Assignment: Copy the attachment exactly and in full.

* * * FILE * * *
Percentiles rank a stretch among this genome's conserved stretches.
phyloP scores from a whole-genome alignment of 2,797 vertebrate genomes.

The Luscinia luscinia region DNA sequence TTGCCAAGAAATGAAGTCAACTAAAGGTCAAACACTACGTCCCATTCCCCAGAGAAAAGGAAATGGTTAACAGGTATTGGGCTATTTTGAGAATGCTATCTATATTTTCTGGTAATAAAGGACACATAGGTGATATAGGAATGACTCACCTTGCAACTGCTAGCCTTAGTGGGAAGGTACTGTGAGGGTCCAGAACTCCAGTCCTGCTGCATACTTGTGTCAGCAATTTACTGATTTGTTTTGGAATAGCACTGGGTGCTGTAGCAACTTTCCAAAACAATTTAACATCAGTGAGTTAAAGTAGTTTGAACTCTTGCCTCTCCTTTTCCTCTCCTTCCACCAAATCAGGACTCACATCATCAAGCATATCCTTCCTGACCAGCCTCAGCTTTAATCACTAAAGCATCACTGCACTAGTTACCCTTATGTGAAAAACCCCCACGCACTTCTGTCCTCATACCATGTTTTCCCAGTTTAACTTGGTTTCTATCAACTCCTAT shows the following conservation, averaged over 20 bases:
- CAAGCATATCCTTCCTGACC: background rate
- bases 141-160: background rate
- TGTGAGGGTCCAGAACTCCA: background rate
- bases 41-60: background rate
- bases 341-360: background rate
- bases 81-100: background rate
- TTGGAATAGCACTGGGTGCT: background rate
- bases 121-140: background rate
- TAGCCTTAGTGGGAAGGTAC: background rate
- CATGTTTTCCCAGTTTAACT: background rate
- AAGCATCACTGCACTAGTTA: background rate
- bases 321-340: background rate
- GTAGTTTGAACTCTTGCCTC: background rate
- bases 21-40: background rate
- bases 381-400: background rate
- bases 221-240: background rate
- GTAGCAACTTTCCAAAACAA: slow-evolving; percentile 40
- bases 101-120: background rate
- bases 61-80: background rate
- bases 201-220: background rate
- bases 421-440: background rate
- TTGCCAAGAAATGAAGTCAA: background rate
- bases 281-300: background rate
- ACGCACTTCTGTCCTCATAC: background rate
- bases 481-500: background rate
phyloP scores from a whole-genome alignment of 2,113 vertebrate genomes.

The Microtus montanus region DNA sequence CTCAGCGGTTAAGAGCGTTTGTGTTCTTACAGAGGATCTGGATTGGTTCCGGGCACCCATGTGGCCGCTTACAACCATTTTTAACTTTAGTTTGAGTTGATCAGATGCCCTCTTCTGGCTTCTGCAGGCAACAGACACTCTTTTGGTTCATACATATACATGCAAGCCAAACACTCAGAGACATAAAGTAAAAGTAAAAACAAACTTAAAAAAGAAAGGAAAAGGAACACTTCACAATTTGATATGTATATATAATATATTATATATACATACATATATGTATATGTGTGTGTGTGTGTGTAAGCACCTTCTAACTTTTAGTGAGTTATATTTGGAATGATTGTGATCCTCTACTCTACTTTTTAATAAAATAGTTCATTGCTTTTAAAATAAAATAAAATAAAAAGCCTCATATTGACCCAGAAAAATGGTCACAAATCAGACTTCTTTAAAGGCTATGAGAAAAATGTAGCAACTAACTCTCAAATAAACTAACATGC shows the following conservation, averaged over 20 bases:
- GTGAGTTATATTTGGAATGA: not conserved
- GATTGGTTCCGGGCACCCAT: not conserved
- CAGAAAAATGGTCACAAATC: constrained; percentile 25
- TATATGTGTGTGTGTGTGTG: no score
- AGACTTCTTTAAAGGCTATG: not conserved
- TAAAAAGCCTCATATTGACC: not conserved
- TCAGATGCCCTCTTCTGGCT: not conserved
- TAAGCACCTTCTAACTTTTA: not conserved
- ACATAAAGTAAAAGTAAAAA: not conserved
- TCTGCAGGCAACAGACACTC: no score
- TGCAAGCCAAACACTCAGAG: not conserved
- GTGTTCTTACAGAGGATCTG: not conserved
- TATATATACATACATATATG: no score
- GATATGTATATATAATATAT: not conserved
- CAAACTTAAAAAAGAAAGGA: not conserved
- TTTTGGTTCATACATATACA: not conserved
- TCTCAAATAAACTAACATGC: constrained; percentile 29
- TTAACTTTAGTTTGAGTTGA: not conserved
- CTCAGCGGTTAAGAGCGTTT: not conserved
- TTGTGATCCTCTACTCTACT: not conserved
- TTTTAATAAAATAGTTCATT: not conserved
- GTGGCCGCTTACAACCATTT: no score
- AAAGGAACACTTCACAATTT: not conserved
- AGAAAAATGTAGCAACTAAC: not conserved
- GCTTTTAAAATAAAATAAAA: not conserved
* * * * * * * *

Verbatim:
Percentiles rank a stretch among this genome's conserved stretches.
phyloP scores from a whole-genome alignment of 2,797 vertebrate genomes.

The Luscinia luscinia region DNA sequence TTGCCAAGAAATGAAGTCAACTAAAGGTCAAACACTACGTCCCATTCCCCAGAGAAAAGGAAATGGTTAACAGGTATTGGGCTATTTTGAGAATGCTATCTATATTTTCTGGTAATAAAGGACACATAGGTGATATAGGAATGACTCACCTTGCAACTGCTAGCCTTAGTGGGAAGGTACTGTGAGGGTCCAGAACTCCAGTCCTGCTGCATACTTGTGTCAGCAATTTACTGATTTGTTTTGGAATAGCACTGGGTGCTGTAGCAACTTTCCAAAACAATTTAACATCAGTGAGTTAAAGTAGTTTGAACTCTTGCCTCTCCTTTTCCTCTCCTTCCACCAAATCAGGACTCACATCATCAAGCATATCCTTCCTGACCAGCCTCAGCTTTAATCACTAAAGCATCACTGCACTAGTTACCCTTATGTGAAAAACCCCCACGCACTTCTGTCCTCATACCATGTTTTCCCAGTTTAACTTGGTTTCTATCAACTCCTAT shows the following conservation, averaged over 20 bases:
- CAAGCATATCCTTCCTGACC: background rate
- bases 141-160: background rate
- TGTGAGGGTCCAGAACTCCA: background rate
- bases 41-60: background rate
- bases 341-360: background rate
- bases 81-100: background rate
- TTGGAATAGCACTGGGTGCT: background rate
- bases 121-140: background rate
- TAGCCTTAGTGGGAAGGTAC: background rate
- CATGTTTTCCCAGTTTAACT: background rate
- AAGCATCACTGCACTAGTTA: background rate
- bases 321-340: background rate
- GTAGTTTGAACTCTTGCCTC: background rate
- bases 21-40: background rate
- bases 381-400: background rate
- bases 221-240: background rate
- GTAGCAACTTTCCAAAACAA: slow-evolving; percentile 40
- bases 101-120: background rate
- bases 61-80: background rate
- bases 201-220: background rate
- bases 421-440: background rate
- TTGCCAAGAAATGAAGTCAA: background rate
- bases 281-300: background rate
- ACGCACTTCTGTCCTCATAC: background rate
- bases 481-500: background rate
phyloP scores from a whole-genome alignment of 2,113 vertebrate genomes.

The Microtus montanus region DNA sequence CTCAGCGGTTAAGAGCGTTTGTGTTCTTACAGAGGATCTGGATTGGTTCCGGGCACCCATGTGGCCGCTTACAACCATTTTTAACTTTAGTTTGAGTTGATCAGATGCCCTCTTCTGGCTTCTGCAGGCAACAGACACTCTTTTGGTTCATACATATACATGCAAGCCAAACACTCAGAGACATAAAGTAAAAGTAAAAACAAACTTAAAAAAGAAAGGAAAAGGAACACTTCACAATTTGATATGTATATATAATATATTATATATACATACATATATGTATATGTGTGTGTGTGTGTGTAAGCACCTTCTAACTTTTAGTGAGTTATATTTGGAATGATTGTGATCCTCTACTCTACTTTTTAATAAAATAGTTCATTGCTTTTAAAATAAAATAAAATAAAAAGCCTCATATTGACCCAGAAAAATGGTCACAAATCAGACTTCTTTAAAGGCTATGAGAAAAATGTAGCAACTAACTCTCAAATAAACTAACATGC shows the following conservation, averaged over 20 bases:
- GTGAGTTATATTTGGAATGA: not conserved
- GATTGGTTCCGGGCACCCAT: not conserved
- CAGAAAAATGGTCACAAATC: constrained; percentile 25
- TATATGTGTGTGTGTGTGTG: no score
- AGACTTCTTTAAAGGCTATG: not conserved
- TAAAAAGCCTCATATTGACC: not conserved
- TCAGATGCCCTCTTCTGGCT: not conserved
- TAAGCACCTTCTAACTTTTA: not conserved
- ACATAAAGTAAAAGTAAAAA: not conserved
- TCTGCAGGCAACAGACACTC: no score
- TGCAAGCCAAACACTCAGAG: not conserved
- GTGTTCTTACAGAGGATCTG: not conserved
- TATATATACATACATATATG: no score
- GATATGTATATATAATATAT: not conserved
- CAAACTTAAAAAAGAAAGGA: not conserved
- TTTTGGTTCATACATATACA: not conserved
- TCTCAAATAAACTAACATGC: constrained; percentile 29
- TTAACTTTAGTTTGAGTTGA: not conserved
- CTCAGCGGTTAAGAGCGTTT: not conserved
- TTGTGATCCTCTACTCTACT: not conserved
- TTTTAATAAAATAGTTCATT: not conserved
- GTGGCCGCTTACAACCATTT: no score
- AAAGGAACACTTCACAATTT: not conserved
- AGAAAAATGTAGCAACTAAC: not conserved
- GCTTTTAAAATAAAATAAAA: not conserved